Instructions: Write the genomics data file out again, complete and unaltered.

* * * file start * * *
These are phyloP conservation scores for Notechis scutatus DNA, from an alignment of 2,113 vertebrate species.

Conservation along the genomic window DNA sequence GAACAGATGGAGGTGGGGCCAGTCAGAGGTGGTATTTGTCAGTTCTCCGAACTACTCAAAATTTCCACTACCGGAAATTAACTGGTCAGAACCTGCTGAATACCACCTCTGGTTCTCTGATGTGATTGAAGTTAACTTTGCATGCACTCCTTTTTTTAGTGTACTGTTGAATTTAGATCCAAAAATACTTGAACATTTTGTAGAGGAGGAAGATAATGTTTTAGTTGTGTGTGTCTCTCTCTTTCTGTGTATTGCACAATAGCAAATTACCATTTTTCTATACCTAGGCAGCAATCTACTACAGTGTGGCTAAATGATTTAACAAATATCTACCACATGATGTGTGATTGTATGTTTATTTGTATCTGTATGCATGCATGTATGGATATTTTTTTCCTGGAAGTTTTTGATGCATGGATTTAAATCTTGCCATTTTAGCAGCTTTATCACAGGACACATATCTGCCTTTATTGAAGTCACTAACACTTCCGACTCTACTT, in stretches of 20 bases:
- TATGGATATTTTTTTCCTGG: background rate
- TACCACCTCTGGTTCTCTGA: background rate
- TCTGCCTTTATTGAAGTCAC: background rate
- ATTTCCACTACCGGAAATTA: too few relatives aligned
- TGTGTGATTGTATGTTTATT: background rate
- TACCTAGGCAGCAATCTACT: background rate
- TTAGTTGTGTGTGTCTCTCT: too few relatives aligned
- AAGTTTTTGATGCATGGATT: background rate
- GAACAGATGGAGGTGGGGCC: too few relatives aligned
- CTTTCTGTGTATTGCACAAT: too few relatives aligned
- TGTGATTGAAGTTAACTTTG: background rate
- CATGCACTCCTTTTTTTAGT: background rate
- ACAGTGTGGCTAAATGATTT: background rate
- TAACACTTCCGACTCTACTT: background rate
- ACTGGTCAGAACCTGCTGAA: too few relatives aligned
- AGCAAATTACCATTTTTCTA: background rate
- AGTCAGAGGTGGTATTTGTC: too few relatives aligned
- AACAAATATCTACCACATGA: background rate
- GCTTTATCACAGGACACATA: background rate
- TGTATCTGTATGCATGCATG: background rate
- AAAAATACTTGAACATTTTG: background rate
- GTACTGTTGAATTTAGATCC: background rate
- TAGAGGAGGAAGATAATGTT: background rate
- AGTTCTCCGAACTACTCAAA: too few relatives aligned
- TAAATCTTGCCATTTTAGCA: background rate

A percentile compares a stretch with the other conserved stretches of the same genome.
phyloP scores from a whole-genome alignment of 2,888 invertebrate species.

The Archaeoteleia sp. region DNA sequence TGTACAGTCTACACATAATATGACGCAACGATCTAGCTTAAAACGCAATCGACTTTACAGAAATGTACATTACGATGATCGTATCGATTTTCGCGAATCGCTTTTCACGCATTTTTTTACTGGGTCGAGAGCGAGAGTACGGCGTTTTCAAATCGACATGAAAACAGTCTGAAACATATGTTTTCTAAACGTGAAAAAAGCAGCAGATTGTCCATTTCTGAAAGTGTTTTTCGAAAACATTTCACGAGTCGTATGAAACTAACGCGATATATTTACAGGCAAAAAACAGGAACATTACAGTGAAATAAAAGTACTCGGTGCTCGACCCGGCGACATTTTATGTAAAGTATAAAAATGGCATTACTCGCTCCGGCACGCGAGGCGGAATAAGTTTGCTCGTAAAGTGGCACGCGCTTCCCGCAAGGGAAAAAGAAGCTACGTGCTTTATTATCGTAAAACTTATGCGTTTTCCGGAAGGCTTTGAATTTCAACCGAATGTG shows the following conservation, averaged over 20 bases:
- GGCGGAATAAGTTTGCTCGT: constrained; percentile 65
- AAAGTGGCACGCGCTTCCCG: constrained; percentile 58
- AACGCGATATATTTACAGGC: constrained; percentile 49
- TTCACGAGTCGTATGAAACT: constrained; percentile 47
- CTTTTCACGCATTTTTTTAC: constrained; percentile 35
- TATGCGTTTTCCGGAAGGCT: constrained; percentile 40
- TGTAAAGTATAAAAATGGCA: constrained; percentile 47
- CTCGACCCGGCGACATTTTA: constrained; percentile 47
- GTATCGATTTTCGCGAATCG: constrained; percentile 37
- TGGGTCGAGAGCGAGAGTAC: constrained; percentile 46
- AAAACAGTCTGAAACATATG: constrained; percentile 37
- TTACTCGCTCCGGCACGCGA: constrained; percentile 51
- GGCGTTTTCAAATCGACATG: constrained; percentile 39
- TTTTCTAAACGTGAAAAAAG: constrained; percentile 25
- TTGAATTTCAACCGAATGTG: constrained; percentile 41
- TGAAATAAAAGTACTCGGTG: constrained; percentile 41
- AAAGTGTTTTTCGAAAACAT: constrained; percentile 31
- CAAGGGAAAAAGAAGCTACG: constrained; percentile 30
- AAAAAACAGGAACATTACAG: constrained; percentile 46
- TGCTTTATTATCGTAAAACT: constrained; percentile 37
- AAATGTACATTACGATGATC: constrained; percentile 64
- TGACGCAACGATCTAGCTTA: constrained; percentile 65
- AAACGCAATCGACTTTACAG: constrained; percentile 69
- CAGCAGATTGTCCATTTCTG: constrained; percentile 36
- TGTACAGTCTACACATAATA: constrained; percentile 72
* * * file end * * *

These are phyloP conservation scores for Notechis scutatus DNA, from an alignment of 2,113 vertebrate species.

Conservation along the genomic window DNA sequence GAACAGATGGAGGTGGGGCCAGTCAGAGGTGGTATTTGTCAGTTCTCCGAACTACTCAAAATTTCCACTACCGGAAATTAACTGGTCAGAACCTGCTGAATACCACCTCTGGTTCTCTGATGTGATTGAAGTTAACTTTGCATGCACTCCTTTTTTTAGTGTACTGTTGAATTTAGATCCAAAAATACTTGAACATTTTGTAGAGGAGGAAGATAATGTTTTAGTTGTGTGTGTCTCTCTCTTTCTGTGTATTGCACAATAGCAAATTACCATTTTTCTATACCTAGGCAGCAATCTACTACAGTGTGGCTAAATGATTTAACAAATATCTACCACATGATGTGTGATTGTATGTTTATTTGTATCTGTATGCATGCATGTATGGATATTTTTTTCCTGGAAGTTTTTGATGCATGGATTTAAATCTTGCCATTTTAGCAGCTTTATCACAGGACACATATCTGCCTTTATTGAAGTCACTAACACTTCCGACTCTACTT, in stretches of 20 bases:
- TATGGATATTTTTTTCCTGG: background rate
- TACCACCTCTGGTTCTCTGA: background rate
- TCTGCCTTTATTGAAGTCAC: background rate
- ATTTCCACTACCGGAAATTA: too few relatives aligned
- TGTGTGATTGTATGTTTATT: background rate
- TACCTAGGCAGCAATCTACT: background rate
- TTAGTTGTGTGTGTCTCTCT: too few relatives aligned
- AAGTTTTTGATGCATGGATT: background rate
- GAACAGATGGAGGTGGGGCC: too few relatives aligned
- CTTTCTGTGTATTGCACAAT: too few relatives aligned
- TGTGATTGAAGTTAACTTTG: background rate
- CATGCACTCCTTTTTTTAGT: background rate
- ACAGTGTGGCTAAATGATTT: background rate
- TAACACTTCCGACTCTACTT: background rate
- ACTGGTCAGAACCTGCTGAA: too few relatives aligned
- AGCAAATTACCATTTTTCTA: background rate
- AGTCAGAGGTGGTATTTGTC: too few relatives aligned
- AACAAATATCTACCACATGA: background rate
- GCTTTATCACAGGACACATA: background rate
- TGTATCTGTATGCATGCATG: background rate
- AAAAATACTTGAACATTTTG: background rate
- GTACTGTTGAATTTAGATCC: background rate
- TAGAGGAGGAAGATAATGTT: background rate
- AGTTCTCCGAACTACTCAAA: too few relatives aligned
- TAAATCTTGCCATTTTAGCA: background rate

A percentile compares a stretch with the other conserved stretches of the same genome.
phyloP scores from a whole-genome alignment of 2,888 invertebrate species.

The Archaeoteleia sp. region DNA sequence TGTACAGTCTACACATAATATGACGCAACGATCTAGCTTAAAACGCAATCGACTTTACAGAAATGTACATTACGATGATCGTATCGATTTTCGCGAATCGCTTTTCACGCATTTTTTTACTGGGTCGAGAGCGAGAGTACGGCGTTTTCAAATCGACATGAAAACAGTCTGAAACATATGTTTTCTAAACGTGAAAAAAGCAGCAGATTGTCCATTTCTGAAAGTGTTTTTCGAAAACATTTCACGAGTCGTATGAAACTAACGCGATATATTTACAGGCAAAAAACAGGAACATTACAGTGAAATAAAAGTACTCGGTGCTCGACCCGGCGACATTTTATGTAAAGTATAAAAATGGCATTACTCGCTCCGGCACGCGAGGCGGAATAAGTTTGCTCGTAAAGTGGCACGCGCTTCCCGCAAGGGAAAAAGAAGCTACGTGCTTTATTATCGTAAAACTTATGCGTTTTCCGGAAGGCTTTGAATTTCAACCGAATGTG shows the following conservation, averaged over 20 bases:
- GGCGGAATAAGTTTGCTCGT: constrained; percentile 65
- AAAGTGGCACGCGCTTCCCG: constrained; percentile 58
- AACGCGATATATTTACAGGC: constrained; percentile 49
- TTCACGAGTCGTATGAAACT: constrained; percentile 47
- CTTTTCACGCATTTTTTTAC: constrained; percentile 35
- TATGCGTTTTCCGGAAGGCT: constrained; percentile 40
- TGTAAAGTATAAAAATGGCA: constrained; percentile 47
- CTCGACCCGGCGACATTTTA: constrained; percentile 47
- GTATCGATTTTCGCGAATCG: constrained; percentile 37
- TGGGTCGAGAGCGAGAGTAC: constrained; percentile 46
- AAAACAGTCTGAAACATATG: constrained; percentile 37
- TTACTCGCTCCGGCACGCGA: constrained; percentile 51
- GGCGTTTTCAAATCGACATG: constrained; percentile 39
- TTTTCTAAACGTGAAAAAAG: constrained; percentile 25
- TTGAATTTCAACCGAATGTG: constrained; percentile 41
- TGAAATAAAAGTACTCGGTG: constrained; percentile 41
- AAAGTGTTTTTCGAAAACAT: constrained; percentile 31
- CAAGGGAAAAAGAAGCTACG: constrained; percentile 30
- AAAAAACAGGAACATTACAG: constrained; percentile 46
- TGCTTTATTATCGTAAAACT: constrained; percentile 37
- AAATGTACATTACGATGATC: constrained; percentile 64
- TGACGCAACGATCTAGCTTA: constrained; percentile 65
- AAACGCAATCGACTTTACAG: constrained; percentile 69
- CAGCAGATTGTCCATTTCTG: constrained; percentile 36
- TGTACAGTCTACACATAATA: constrained; percentile 72